Friday, December 24, 2010

Merry Christmas

This year with Hubby's work schedule, we didn't get the fake tree down from the attic, or the decorations. I could give you the long explanation but I am not going to do that.

Plus we were afraid the cats would wreck the ornaments.

So the other day we cut down this little pine tree - since we live in a forest it's not a big deal. This was not a tree farm tree. It is tall and spindle-y and looks like a gawky teenage version of Charlie Browns tree.

The ornaments were all handmade out of construction paper by my children the day we put up the tree - except for the small stuffed animals.

It is one of the ugliest Christmas trees in my life.

But it is also one of the most beautiful trees in my life.

My husband and I did not have any part in decorating the tree other than putting it in a stand and putting a string of lights up it.

Our children made the decorations and put them on the tree.

One of the "ornaments" is a paper mache bowl made by Junior and is turned upside-down representing the stone in front of the tomb.

There is a cross made of construction paper that represents the cross and another that represents the star.

There is a paper chain that represents nothing but there are paper rings that represent Jesus and Mary and Joseph and the girl raised from the dead and the blind man and the man with leprosy.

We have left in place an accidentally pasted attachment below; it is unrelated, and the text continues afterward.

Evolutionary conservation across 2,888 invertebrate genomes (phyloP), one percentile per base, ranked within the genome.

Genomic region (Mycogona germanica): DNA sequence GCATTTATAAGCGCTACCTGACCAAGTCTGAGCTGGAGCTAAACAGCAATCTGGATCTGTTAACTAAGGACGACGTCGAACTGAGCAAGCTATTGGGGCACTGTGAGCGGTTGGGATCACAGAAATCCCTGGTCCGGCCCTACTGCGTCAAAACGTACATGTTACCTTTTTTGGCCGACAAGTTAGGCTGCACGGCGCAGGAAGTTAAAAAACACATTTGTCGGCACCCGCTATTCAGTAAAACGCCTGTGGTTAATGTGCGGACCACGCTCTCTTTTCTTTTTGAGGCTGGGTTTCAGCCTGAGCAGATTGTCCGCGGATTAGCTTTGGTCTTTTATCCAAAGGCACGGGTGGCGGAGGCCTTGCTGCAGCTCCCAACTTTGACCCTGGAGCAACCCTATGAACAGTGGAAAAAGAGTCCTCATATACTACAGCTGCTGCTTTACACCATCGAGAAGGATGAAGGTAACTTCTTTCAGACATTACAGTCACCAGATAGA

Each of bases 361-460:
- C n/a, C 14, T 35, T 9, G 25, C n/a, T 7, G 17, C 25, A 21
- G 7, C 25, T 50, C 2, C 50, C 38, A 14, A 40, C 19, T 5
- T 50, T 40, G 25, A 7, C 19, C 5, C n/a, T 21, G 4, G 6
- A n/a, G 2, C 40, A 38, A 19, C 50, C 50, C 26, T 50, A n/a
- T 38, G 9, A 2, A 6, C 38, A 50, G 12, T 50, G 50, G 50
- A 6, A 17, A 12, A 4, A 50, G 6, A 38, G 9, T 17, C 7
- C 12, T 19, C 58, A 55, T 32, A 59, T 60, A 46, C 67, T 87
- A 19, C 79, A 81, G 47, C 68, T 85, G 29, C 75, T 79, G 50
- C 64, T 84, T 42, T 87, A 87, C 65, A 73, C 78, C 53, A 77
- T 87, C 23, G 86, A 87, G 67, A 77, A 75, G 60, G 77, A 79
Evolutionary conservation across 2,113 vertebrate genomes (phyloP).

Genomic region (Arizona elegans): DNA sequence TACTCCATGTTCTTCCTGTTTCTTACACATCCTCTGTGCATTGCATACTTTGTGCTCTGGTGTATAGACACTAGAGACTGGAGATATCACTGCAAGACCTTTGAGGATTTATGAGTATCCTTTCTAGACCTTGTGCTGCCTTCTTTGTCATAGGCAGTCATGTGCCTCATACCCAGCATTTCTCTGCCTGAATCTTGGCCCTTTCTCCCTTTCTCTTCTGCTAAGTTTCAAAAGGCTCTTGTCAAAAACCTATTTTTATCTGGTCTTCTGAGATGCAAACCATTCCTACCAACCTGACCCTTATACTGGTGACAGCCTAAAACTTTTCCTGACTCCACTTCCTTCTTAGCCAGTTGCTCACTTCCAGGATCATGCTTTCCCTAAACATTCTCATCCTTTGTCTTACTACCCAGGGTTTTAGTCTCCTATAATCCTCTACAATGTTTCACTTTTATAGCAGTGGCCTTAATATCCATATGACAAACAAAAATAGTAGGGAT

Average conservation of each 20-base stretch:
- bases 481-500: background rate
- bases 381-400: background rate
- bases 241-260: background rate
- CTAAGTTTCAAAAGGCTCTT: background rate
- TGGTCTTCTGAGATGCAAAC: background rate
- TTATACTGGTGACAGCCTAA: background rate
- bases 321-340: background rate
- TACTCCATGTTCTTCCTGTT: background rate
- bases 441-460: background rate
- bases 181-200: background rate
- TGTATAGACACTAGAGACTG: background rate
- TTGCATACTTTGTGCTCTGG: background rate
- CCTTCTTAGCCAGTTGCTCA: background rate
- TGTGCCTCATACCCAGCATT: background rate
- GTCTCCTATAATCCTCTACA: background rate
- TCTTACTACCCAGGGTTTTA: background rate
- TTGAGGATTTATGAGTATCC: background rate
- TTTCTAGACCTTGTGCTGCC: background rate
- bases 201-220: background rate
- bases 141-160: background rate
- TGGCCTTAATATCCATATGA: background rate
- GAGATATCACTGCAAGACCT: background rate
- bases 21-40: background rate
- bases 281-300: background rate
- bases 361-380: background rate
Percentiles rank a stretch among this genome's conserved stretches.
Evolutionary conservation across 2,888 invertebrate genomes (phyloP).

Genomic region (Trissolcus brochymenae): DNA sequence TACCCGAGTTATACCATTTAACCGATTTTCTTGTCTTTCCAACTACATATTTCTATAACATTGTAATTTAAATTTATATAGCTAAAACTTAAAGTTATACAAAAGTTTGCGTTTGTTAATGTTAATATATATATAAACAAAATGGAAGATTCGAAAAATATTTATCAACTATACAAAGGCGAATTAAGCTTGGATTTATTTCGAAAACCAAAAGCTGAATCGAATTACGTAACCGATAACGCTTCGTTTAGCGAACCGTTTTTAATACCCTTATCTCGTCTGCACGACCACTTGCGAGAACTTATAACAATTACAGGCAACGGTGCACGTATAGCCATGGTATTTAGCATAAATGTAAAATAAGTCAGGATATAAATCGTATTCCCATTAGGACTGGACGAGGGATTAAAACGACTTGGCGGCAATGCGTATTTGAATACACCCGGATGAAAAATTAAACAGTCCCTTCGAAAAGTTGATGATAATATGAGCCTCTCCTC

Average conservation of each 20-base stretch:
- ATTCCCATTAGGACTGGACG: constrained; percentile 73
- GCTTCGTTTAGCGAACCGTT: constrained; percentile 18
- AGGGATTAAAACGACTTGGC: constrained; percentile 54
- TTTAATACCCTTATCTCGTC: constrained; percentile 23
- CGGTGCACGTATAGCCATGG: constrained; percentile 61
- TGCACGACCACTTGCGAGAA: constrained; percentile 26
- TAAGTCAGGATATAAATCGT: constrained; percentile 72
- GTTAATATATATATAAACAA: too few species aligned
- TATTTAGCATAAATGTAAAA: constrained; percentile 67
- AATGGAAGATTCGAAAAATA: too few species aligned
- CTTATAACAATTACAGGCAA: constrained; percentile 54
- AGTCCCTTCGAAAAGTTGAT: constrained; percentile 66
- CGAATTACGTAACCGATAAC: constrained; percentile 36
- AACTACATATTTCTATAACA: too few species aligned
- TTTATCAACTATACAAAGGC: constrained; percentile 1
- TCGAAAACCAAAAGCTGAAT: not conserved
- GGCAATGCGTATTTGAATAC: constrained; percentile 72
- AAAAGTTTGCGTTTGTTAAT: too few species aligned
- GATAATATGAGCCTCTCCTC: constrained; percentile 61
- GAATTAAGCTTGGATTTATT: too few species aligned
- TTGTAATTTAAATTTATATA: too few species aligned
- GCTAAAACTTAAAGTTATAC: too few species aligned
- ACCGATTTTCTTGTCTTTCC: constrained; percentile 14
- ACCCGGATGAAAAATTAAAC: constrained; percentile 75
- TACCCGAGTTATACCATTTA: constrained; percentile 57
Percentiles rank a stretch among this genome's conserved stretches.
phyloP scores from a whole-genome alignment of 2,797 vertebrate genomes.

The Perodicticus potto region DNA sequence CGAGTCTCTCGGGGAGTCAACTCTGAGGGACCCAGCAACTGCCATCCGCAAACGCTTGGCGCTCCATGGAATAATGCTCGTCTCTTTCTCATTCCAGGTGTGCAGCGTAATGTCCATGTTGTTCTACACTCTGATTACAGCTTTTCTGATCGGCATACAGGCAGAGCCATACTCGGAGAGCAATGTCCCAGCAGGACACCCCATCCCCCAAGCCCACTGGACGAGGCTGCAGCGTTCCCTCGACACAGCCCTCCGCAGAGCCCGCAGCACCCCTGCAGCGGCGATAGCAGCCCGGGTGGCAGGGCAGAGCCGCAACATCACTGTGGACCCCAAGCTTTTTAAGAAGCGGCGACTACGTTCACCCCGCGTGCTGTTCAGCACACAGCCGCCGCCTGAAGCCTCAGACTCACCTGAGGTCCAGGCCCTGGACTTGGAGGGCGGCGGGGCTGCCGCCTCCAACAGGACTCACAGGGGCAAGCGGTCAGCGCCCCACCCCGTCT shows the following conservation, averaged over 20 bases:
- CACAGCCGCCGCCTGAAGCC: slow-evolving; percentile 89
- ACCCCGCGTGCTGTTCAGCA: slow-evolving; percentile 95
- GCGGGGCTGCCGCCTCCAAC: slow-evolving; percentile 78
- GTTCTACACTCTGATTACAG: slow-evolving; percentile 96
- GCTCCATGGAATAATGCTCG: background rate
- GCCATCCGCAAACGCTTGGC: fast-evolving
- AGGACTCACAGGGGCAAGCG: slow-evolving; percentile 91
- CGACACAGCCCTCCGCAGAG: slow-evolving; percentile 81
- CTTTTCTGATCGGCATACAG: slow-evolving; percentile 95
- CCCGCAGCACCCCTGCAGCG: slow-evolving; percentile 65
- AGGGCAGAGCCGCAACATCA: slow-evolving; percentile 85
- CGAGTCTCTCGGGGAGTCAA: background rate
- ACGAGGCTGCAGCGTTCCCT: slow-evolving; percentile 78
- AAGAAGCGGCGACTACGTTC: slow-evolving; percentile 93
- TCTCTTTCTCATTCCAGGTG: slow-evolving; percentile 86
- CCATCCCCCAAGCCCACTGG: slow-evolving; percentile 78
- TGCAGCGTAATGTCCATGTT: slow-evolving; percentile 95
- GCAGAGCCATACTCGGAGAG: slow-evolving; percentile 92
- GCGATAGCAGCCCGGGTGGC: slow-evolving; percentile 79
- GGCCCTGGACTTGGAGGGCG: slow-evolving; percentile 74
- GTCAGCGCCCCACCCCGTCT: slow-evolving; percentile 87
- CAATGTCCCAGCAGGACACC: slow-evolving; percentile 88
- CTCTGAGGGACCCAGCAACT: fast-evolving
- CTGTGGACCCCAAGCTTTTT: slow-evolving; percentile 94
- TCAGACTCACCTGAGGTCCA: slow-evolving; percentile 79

I heard my children discussing that a birthday is wonderful but Jesus would have been just another baby if it wasn't for what he did on the cross for us.

That is what makes this tree my favorite.

Wishing you and all of your family a wonderful and blessed Christmas.

Tuesday, December 21, 2010

I am so furious

Ok, I am going to be honest - being gluten-free is an absolute pain. Life was so much easier when we didn't have to be careful of ingredients. Our culture almost revolves around food, especially in the holiday season.

So I was so excited that the 4-H Food Challenge entry form had a spot where they asked about allergies. Finally something that my daughter could participate in without fear.

The food challenge is inspired (I think) by Iron Chef - or very loosely at least. Teams of 3-5 kids are given a recipe card with ingredients but no directions and they are supposed to figure out what to make with it. For a practice challenge the ingredients were 1 can chicken, 2 hard boiled eggs, 1/4 cup grapes, 1/2 cup mayo, 12 crackers (I am guessing on the amounts, I didn't see the cards). The kids figured out that it was chicken salad and so they made it and then were supposed to tell the nutritional benefits (the chicken has protein and that helps build muscles) and a cost per serving analysis. I am not sure quite what the response would have been if the kids guessed it was chicken soup and tried to make it soupy.